Good point. The idol dollar is already in place in Japan. Out west though..it might be selling more models..I don’t see Walkure taking the world by storm. But who knows , maybe all these millennials will gobble it up :lol:

Yeah, if Macross were to take off bigtime in the west I'd expect to see music mildly deemphasized towards a more balanced story like Macross Frontier.  

Gundam's plastic model kits cross barriers of language and culture a lot more easily than Macross's J-Pop albums, but music is so essential to the Macross experience and core themes that they can't deemphasize it very much without hurting the setting and story.

 

59 minutes ago, Bolt said:

I’ve read this as well. Which has left me with the impression, Kawamori San isn’t really pulling the strings so much as being told where and how to focus his ideas..

Frankly, I'd be shocked if Kawamori didn't have a raft of studio executives, production committee members, and assorted hangers-on auditing his concepts and proposals to make sure what he's coming up with is actually marketable.  It's very rare for a creator to actually be given a completely free hand to do whatever they please, and on the rare occasions that they do get complete control it almost never ends well.  

 

Spoiler

For instance, Star Trek would've been a disaster if Gene Roddenberry hadn't had a small army of producers, co-producers, consultants, and writers led by Gene Coon, Bob Justman, D.C. Fontana, and Matt Jeffries willing to stand up to him, tell him when his ideas weren't workable, and forcibly bridge the gap between Roddenberry's ideals and reality.  They all too often don't get the credit they deserve because Roddenberry was disinclined to credit them for their contributions.  When Gene finally did get a largely free hand to do as he pleased, it led to the notoriously awful first season of Star Trek: the Next Generation because Gene refused to let the writers have any conflict between the regular cast.  The network couldn't wrestle control away from Roddenberry fast enough thereafter.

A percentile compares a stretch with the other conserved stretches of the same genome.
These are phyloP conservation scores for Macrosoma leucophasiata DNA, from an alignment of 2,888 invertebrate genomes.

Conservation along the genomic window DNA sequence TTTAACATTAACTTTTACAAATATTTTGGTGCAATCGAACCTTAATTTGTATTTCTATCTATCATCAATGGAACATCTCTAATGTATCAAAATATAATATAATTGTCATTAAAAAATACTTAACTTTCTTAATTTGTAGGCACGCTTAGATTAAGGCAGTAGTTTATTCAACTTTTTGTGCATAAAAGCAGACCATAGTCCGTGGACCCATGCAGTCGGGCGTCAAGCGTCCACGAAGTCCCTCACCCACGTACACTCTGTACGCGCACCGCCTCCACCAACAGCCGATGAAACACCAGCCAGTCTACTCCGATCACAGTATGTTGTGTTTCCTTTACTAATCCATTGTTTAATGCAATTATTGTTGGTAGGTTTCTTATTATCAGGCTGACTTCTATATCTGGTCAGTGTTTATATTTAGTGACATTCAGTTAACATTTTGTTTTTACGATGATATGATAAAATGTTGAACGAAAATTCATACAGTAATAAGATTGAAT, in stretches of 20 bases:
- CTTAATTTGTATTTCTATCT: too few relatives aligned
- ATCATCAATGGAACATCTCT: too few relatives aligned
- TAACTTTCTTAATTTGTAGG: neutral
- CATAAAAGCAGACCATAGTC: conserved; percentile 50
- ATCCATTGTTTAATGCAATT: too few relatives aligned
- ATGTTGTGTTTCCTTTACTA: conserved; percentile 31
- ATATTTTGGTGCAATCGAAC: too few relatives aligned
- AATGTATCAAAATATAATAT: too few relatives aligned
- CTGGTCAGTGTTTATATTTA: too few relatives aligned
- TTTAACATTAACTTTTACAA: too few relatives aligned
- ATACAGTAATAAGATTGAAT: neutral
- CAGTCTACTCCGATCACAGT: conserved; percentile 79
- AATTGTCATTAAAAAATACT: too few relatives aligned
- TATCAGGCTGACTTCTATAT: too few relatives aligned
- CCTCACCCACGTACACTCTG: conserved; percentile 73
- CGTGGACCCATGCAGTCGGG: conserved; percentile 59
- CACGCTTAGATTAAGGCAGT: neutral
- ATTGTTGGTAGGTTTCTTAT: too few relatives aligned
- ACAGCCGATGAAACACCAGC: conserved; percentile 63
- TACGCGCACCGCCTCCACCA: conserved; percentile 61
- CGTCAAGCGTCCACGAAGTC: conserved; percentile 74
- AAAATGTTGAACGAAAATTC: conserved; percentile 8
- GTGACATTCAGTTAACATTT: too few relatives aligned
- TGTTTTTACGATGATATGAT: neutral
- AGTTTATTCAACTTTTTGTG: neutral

Likewise, Star Wars's early incarnations were so terrible Harrison Ford notably told him"George, you can type this crap but you sure can't say it!  Move your mouth when you're typing."  It became the classic it is because the studio and producers kept Lucas on a VERY short leash and the film's budgetary constraints forced them to get creative with a good deal of the practical and special effects.  When Lucas was given carte blanche to do a new trilogy however he pleased, we ended up with the prequels... and the idea he had for a sequel trilogy (basically a three part Star Wars version of Fantastic Voyage) was even worse than what we got from Disney.

Gundam had some issues with Yoshiyuki Tomino along similar lines, most recently with Reconguista in G.

 

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50 minutes ago, Seto Kaiba said:

Frankly, I'd be shocked if Kawamori didn't have a raft of studio executives, production committee members, and assorted hangers-on auditing his concepts and proposals to make sure what he's coming up with is actually marketable.  It's very rare for a creator to actually be given a completely free hand to do whatever they please, and on the rare occasions that they do get complete control it almost never ends well.